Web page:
[The Bill will also] provide protection in the law to long-term cohabiting couples and a safety net for an economically dependent cohabitant at the end of the relationship on break-up or on death.
On break-up, a financially dependent cohabitant may apply to court for maintenance from the other cohabitant, possibly for a pension adjustment order or a property adjustment order. If the relationship ends on death, a dependent cohabitant may apply to court for provision from the estate of the deceased if, as often happens, no provision is made for the surviving cohabitant. The courts will have a substantial discretion in considering such applications.
The Bill recognises the right and capacity of couples to freely choose the legal form their personal relationships will take and the legal consequences of this choice. Some couples will prefer to opt out of the redress scheme. We should respect their autonomy to choose not to regulate their relationships. The Bill addresses this by providing for the legal recognition of cohabitants’ agreements made by couples regulating their joint property or financial affairs. At the same time, it is important to achieve a balance between interfering in personal autonomy and protecting vulnerable persons. The Bill strikes that balance by providing that the courts in exceptional circumstances can vary or set aside a cohabitants’ agreement where its enforcement would cause serious injustice.
You can read our previous coverage of the Bill here. Although the Bill will have serious implications for tax and social welfare, these reforms will be part of separate future Bills.
November 30th marks the start of Traveller Focus 2009. The aim of Traveller Focus is to ‘celebrate the contribution Travellers make both within their own communities and to Irish society as a whole, through their culture, enterprise, sporting excellence, professional expertise across every area and unique history and tradition.’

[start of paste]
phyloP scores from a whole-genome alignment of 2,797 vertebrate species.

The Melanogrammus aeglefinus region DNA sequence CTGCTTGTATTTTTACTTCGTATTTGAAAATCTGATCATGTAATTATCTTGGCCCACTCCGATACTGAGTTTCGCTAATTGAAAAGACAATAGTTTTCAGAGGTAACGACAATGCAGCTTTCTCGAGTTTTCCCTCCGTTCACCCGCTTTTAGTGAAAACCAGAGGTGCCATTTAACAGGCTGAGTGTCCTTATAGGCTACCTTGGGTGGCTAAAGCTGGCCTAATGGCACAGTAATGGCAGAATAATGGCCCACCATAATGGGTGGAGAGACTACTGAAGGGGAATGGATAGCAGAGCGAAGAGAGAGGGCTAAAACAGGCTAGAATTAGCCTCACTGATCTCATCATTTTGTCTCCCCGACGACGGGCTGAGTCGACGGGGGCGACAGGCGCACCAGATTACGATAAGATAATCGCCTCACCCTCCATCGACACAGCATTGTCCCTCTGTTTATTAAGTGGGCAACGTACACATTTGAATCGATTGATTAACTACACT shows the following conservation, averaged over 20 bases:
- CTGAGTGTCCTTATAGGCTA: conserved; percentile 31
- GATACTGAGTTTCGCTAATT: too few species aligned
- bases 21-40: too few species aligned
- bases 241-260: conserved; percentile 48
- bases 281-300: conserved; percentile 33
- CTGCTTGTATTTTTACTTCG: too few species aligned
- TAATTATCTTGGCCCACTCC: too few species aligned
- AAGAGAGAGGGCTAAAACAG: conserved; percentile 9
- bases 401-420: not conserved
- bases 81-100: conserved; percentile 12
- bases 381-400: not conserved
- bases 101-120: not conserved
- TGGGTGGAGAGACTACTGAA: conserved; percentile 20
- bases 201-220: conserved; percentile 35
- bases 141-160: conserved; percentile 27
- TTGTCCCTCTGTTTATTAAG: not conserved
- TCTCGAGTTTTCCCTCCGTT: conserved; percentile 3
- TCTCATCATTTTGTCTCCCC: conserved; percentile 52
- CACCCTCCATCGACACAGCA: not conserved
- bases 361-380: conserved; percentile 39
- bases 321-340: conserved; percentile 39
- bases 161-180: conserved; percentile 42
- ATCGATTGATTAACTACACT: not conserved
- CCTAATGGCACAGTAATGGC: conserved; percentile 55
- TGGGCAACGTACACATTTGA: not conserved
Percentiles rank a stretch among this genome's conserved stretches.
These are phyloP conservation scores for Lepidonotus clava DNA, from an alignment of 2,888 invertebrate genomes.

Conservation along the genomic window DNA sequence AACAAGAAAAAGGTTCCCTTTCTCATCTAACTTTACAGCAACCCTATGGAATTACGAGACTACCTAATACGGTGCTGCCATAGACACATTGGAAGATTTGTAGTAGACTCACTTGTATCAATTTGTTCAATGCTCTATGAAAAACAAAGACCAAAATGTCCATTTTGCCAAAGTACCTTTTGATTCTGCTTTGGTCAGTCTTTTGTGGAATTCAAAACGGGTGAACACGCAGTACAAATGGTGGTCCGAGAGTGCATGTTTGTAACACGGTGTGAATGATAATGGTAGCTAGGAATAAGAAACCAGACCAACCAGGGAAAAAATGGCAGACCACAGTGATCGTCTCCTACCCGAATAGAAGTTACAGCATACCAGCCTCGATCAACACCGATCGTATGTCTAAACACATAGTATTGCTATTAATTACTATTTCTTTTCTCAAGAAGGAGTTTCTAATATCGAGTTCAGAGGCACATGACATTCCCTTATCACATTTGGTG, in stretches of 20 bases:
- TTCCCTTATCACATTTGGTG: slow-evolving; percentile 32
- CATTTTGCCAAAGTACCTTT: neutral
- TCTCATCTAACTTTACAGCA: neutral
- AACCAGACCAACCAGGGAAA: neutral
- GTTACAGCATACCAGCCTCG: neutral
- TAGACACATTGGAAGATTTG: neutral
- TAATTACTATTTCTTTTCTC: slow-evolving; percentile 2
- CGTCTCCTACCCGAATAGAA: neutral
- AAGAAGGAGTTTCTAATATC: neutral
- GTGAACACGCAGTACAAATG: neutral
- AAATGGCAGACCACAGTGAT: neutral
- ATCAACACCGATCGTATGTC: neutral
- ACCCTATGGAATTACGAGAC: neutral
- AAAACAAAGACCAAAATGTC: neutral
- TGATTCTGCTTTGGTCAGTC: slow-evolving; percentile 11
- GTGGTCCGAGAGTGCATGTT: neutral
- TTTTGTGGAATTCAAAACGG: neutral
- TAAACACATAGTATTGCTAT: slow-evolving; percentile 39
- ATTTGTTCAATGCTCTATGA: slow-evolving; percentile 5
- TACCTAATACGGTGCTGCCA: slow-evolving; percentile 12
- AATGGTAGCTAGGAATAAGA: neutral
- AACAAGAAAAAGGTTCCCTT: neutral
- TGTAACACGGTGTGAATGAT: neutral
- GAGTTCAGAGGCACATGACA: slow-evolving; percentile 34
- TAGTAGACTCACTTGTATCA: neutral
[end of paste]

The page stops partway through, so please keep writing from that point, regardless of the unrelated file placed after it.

Manufactured controversy has long been the coin of the realm at the Sunday Independent, a paper that last broke a proper news story around the time the Ballinspittle statues got their groove on. In a week where Dónal Og Cusack came out and Germany appointed a gay Foreign Minister, a reaction was probably inevitable. Dredging the unfathomable depths of the barrel of newsworthiness, it reported on Sunday from a meeting of the Fianna Fail parliamentary party which was attended by (wait for it) up to 20 TDs last week. Among the contributors was the inevitable and seemingly ubiquitous director of the Iona Institute, David Quinn. The Iona Institute is a non-governmental organisation dedicated to the strengthening of civil society through making the case for marriage and religious practice. Read more…